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15 Key Updates On Menopause – It Is Not A Disease

Andrea M Slominski Featured Image October 2022

Midlife Myths & Realities: Andrea M. Slominski, Ph.D.

There’s a long and complex tale woven around women’s menopause and midlife. 


The menopause-as-a-disease model began in the eighteenth century.

“These ideas were also carried into the first decades of the twentieth century.”

For example, in 1789, William Buchan wrote regarding menopause in Domestic Medicine; “The stoppage of any customary evacuations, however small, is sufficient to disorder the whole frame and often to destroy life itself. Hence it comes to pass, that so many women, either fall into chronic disorders, or die about this time.”1

The theory at the time was that menopause, with the ending of menses, was the root cause of all mature women’s physical illnesses. This late eighteenth-century belief helped to seed the tenacious roots of menopause as a disease.

Victorian medical theories asserted that women were held captive by their bodies and reproductive organs. These ideas were also carried into the first decades of the twentieth century.

Medical And Drug Research:

Menopause-as-a-disease thinking still influences and challenges women. We can see it in our cultural beliefs and practices.

Though much has changed since the nineteenth century, medical and drug research is still ongoing. It should not be lost on any woman that HRT is a billions-of-dollars industry.

Fortune Business Insights reports that the market for HRT in the US alone in 2021, was $14.17 Billion. And will grow to $21.49 billion by 2028!

In addition, hormone replacement therapy for women has had some ups and down in popularity and safety since it became widely available in the 1940s. The drugs and dosage have changed, and now women have many options to choose from. It’s about time for some updates on menopause.

“Be sure you are informed, with the best available information to make your choice.”

New Guidelines For HRT:

Whether or not to take HRT is a woman’s personal choice, a decision that she makes with her trusted physician. Be sure you are informed, with the best available information to make your choice. 

This week I attended a meeting hosted by letstalkmenopause.org. They are dedicated to getting accurate information to women about menopause, separating the facts from the fiction, and encouraging us to decide on our best options.

Moreover, the physicians on the panel were women, Dr. Jewel Kling and Dr. Paru Davi d, both from the Mayo Clinic. They were discussing the new guidelines for HRT that NAMS just published. (The North American Menopause Society.) They also answered several questions.  

15 Key Updates And Takeaways On Menopause:

Here are the key updates and takeaways from the meeting.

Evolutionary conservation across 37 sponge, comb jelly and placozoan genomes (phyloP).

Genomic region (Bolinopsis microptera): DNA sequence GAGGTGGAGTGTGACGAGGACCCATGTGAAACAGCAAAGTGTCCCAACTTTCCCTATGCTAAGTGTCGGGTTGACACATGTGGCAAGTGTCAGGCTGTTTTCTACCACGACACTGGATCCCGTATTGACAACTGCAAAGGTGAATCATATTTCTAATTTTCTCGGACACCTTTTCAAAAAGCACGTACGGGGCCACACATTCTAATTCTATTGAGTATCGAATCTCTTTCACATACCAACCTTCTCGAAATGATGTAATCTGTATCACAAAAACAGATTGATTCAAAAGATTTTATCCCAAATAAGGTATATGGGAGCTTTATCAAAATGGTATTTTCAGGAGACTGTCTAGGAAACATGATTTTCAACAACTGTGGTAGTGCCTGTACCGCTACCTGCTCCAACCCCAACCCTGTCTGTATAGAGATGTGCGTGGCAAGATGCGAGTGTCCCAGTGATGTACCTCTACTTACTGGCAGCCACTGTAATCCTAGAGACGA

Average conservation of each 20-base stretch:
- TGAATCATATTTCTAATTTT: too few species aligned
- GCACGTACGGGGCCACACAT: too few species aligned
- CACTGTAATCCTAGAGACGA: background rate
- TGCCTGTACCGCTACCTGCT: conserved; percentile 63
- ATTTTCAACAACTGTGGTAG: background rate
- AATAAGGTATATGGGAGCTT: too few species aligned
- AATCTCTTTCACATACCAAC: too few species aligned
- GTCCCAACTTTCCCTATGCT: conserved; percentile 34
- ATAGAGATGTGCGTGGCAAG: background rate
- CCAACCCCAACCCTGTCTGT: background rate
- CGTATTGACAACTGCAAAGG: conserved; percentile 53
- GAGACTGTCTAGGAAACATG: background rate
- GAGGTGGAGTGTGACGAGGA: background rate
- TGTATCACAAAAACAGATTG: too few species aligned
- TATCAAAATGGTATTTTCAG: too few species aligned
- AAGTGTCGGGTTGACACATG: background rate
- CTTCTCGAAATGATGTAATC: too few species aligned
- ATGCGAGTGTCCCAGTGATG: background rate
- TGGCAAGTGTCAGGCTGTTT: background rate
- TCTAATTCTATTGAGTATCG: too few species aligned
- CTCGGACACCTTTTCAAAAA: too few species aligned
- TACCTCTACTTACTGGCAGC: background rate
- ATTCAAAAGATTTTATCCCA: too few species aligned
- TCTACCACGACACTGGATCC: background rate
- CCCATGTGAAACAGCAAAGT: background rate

“Let’s Talk Menopause plans to advocate to change this!”

  1. Hormone therapy not recommended for women with breast cancer.
  2. There are other treatments for women with breast cancer! Again, you don’t need to “suffer” through it.
  3. Hormone therapy can be used preventatively for bone health.
  4. HRT is not recommended for treatment of osteopenia/osteoperosis.
  5. Early or premature menopause: they will benefit from hormone therapy for bone health, heart health, and cognition. It is IMPORTANT to put these women on hormone therapy.
  6. Women can develop symptoms BEFORE menopause (perimenopause). Menopause is defined as one year without your period.
  7. Late perimenopause often has many symptoms.
  8. Low-dose birth control pills can help with perimenopausal symptoms.
  9. Use FDA-approved hormone therapy.
  10. Use FDA bioidentical hormones, not compounded pharmacy.
  11. Progesterone needs to be oral.
  12. There may be a black box warning on vaginal estrogen. This is not supported by the (more) research. NOTE: Let’s Talk Menopause plans to advocate to change this!
  13. You don’t have to suffer through it!
  14. Risk is nine patients in 10,000 risk for breast cancer.
  15. Furthermore, midlife is a “window of opportunity.” for your health.

Learn More About Updates On Menopause:

Download our symptoms checklist to bring to your medical provider. Found on our symptoms page: https://www.letstalkmenopause.org/symptoms
To learn more about the stages and symptoms of menopause: https://www.letstalkmenopause.org/what-to-know
To learn more about long-term health risks: https://www.letstalkmenopause.org/long-term-
You can watch a recording of the meeting here: https://www.youtube.com/watch?v=M3brAlOi0Ts&list=PLzNb689xVAVswYIjed0c1vYSIg9qiJhXa&t=117s
You can read the NAMS guidelines for yourself here: https://www.menopause.org/docs/default-source/professional/nams-2022-hormone-therapy-position-statement.pdf


  1. Buchan, William. Domestic Medicine: Or, a Treatise on the Prevention and Cure of Diseases by Regimen and Simple Medicines, with an Appendix Containing a Dispensatory for the Use of Private Practitioners. Nathaniel Patten, 1789.

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Andrea Slominski

About the Author:

Andrea M. Slominski, Ph.D., is an author, speaker, and women’s midlife coach. During her dissertation research and study, she explored the new life stage for women that has emerged over the past 100 years.

Naming this new life stage, from ages 45-70, Regency, Dr. A. has spoken at conferences, published articles, and coached women to make the most of their emerging power years. Dr. A. guides women 45+ through the often-tumultuous transformations during perimenopause, midlife, and menopause. She uses tools that include creativity, story, mythology, imagination, ceremony, and ritual. If you need support for your Regency years, including all the changes of midlife and menopause, I’m here for you. Email me at [email protected]